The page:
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Should Derek Stepan Be Moved To Left Wing?

Derek Stepan

Derek Stepan

One of the most intriguing questions Coach John Tortorella must answer heading into next season is whether to move Derek Stepan to left wing or keep him at center.  Stepan, 21, posted 45 points as a rookie and has just scratched the surface of his potential, but many are already calling for a position switch.  There’s a case to be made for both sides, but Tortorella will have the only opinion that matters come September.

The case for moving Stepan to left wing: As a rookie Stepan quickly established himself as one of the Rangers’ best offensive options and has already shown maturity beyond his years.  On the depth chart he’s behind Brad Richards and Artem Anisimov at center and would be stuck with less appealing linemates if he remains in the middle.  If Stepan is moved to left wing it will almost certainly be because the Rangers want him to play alongside Richards and Marian Gaborik to form what could be a potent top line.  Not only would the Rangers’ top unit be almost impossible to handle, but the team’s two best lines from a year ago, Brandon Dubinsky/Artem Anisimov/Ryan Callahan and Ruslan Fedotenko/Brian Boyle/Brandon Prust could be kept intact as well, giving the Rangers three very solid groupings.  Stepan was a very poor faceoff man in 2010-2011 and moving him away from draw situations and into a more straight line position could help him transform into a star.  Stepan showed tantalizing glimpses while playing along the left wing boards on the power play and seems like a natural fit on that side.  Plus, the NHL features dozens of strong centers and right wings, but quality left wingers are far and few between.  After Brandon Dubinsky it’s unclear who exactly has a spot on the left wing locked up, but moving Stepan to the left side would give the Rangers two very formidable left wings for their top two scoring lines.

The case against moving Stepan to left wing: In recent years it has become obvious that the two keys to winning in the NHL are quality goaltending and superior depth down the middle.  Without Brad Richards the Rangers had a below average group at center, but with Richards the Blueshirts have to be considered among the league’s deeper teams at center.  Stepan’s faceoff ability is a problem, but that’s something that can be learned over time and if worse comes to worse the Rangers can cover up Stepan at the faceoff dot by having wingers take draws for him as Dubinsky has done since his move to left wing.  Stepan is a creative player and moving him to the left side might curb some of his free rein.  It’s early to give up on Stepan in the middle and switching a player back and forth isn’t a great idea, so if the Rangers decide to move Stepan to the left side it would likely be a permanent move.  While moving Stepan to the left side could give the Rangers three strong lines, keeping him in the middle might give the Blueshirts four reliable forward groupings.  That’s a matter of preference and it depends also on other roster players, but having four legitimate players at center is a luxury that might not be worth giving up.  If Stepan is moved to the left, it could create a bit of a logjam next year when Chris Kreider is ready to turn pro.  Kreider might need another season in Connecticut, but there’s a chance he’ll be ready to jump to the NHL and if Stepan and Dubinsky are already occupying the top two left wing spots, Kreider’s position becomes muddled.  Keeping Stepan at center and moving Kreider to the top line left wing and possibly putting Christian Thomas with Stepan could be a wiser move for the long-term growth of the franchise.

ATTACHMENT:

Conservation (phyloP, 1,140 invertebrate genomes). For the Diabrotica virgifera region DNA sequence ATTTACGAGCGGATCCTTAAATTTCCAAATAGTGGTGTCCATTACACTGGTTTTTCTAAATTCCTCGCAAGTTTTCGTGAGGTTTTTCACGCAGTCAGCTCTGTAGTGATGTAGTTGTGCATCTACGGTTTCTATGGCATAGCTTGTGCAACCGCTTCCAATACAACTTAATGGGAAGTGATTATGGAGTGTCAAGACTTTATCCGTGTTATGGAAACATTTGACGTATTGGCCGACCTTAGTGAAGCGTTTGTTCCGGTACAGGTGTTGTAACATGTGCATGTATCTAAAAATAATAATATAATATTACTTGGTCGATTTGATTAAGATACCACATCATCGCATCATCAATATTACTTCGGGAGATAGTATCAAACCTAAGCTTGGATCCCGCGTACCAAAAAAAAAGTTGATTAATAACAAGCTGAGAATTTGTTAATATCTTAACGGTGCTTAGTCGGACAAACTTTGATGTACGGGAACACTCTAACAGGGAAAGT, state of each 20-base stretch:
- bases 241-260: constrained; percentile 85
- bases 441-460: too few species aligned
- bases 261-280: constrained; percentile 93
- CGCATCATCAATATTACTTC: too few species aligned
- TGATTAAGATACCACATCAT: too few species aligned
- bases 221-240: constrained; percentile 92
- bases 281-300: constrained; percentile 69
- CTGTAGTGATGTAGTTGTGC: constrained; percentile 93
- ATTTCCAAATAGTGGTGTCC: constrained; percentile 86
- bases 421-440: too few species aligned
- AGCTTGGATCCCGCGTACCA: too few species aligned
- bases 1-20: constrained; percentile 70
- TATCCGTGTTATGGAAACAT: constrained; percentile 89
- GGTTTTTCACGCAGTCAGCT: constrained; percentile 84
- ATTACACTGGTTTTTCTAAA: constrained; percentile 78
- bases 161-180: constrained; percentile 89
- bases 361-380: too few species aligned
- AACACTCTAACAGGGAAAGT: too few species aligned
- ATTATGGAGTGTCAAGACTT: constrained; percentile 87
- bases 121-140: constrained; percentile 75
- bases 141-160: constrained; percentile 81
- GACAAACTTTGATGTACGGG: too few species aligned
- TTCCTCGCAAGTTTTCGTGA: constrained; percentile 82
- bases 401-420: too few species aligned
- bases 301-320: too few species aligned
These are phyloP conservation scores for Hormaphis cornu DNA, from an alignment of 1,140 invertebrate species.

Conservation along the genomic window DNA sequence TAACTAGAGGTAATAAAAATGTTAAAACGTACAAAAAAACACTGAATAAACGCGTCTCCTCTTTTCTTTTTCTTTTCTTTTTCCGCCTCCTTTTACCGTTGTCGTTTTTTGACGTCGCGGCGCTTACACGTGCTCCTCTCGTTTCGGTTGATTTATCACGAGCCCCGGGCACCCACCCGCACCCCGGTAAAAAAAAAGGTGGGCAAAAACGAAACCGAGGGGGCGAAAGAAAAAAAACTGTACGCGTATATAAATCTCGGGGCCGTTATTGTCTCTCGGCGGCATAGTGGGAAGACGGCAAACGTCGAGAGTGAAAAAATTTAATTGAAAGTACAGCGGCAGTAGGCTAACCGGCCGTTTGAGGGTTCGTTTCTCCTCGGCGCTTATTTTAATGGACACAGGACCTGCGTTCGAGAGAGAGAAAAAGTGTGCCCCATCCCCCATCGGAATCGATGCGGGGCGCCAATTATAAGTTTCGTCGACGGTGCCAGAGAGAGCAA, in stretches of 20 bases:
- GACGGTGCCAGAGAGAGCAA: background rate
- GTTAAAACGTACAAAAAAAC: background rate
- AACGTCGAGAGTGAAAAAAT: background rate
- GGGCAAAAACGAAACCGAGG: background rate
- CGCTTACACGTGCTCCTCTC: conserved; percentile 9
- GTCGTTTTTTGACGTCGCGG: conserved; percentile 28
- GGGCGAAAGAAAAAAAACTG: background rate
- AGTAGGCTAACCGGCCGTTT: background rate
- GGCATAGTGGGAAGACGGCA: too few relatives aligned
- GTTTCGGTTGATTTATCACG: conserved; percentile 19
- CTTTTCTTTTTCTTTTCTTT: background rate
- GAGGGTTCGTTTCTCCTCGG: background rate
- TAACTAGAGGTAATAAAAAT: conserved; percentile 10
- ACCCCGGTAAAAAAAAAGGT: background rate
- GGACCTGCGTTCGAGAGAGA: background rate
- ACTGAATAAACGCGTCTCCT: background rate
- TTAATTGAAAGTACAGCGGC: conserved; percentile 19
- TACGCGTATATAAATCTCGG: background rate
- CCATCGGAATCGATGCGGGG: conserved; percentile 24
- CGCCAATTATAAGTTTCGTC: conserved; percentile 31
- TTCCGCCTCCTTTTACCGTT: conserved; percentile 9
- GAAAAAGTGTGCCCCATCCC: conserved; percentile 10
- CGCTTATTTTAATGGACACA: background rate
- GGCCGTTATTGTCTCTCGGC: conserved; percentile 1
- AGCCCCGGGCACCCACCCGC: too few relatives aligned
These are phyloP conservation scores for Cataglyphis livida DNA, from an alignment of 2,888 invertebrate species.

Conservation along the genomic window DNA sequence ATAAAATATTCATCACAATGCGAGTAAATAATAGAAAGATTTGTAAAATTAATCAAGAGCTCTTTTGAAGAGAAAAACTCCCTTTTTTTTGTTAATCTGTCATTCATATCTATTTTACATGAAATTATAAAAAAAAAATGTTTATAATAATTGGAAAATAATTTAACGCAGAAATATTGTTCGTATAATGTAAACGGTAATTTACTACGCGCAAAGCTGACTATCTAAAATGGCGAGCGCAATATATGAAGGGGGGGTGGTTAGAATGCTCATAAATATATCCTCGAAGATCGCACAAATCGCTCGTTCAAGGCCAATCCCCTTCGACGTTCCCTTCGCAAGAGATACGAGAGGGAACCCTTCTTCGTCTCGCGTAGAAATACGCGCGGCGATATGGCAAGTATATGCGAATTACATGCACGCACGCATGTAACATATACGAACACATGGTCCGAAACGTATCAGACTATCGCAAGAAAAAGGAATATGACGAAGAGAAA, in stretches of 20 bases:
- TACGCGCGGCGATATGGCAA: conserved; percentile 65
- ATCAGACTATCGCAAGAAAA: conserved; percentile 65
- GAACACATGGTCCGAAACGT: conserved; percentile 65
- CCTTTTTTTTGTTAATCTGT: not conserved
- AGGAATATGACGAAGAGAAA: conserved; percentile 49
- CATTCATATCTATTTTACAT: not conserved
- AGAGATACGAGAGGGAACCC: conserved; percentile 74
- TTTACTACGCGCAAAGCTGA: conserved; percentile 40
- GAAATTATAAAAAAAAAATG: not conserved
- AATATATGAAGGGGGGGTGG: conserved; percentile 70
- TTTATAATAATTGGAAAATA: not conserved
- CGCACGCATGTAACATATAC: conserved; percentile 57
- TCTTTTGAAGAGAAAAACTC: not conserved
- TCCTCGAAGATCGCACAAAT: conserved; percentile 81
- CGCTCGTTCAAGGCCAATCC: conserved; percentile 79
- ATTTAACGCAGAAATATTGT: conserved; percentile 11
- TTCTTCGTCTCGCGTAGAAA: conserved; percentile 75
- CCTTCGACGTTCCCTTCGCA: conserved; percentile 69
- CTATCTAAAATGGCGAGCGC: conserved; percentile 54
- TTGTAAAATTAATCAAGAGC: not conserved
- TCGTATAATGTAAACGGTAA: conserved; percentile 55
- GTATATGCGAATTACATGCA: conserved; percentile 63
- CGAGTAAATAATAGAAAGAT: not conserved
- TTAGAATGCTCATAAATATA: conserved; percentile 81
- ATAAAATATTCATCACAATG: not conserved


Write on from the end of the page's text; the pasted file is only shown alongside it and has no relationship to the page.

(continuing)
In the end Stepan’s future may hinge as much on the Rangers’ feelings about Wojtek Wolski as his own performance, but expect him to get a look on the top line during training camp and the preseason.  A move to left wing may make sense at some point for Stepan, but he should get another year in the middle before any switch is made.  Stepan’s development this season and the possible addition of Chris Kreider could make this decision much easier next year, but for now depth at center isn’t something to forfeit if at all possible.  

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Posted by Kevin Baumer | July 12, 2011 at 01:05 pm

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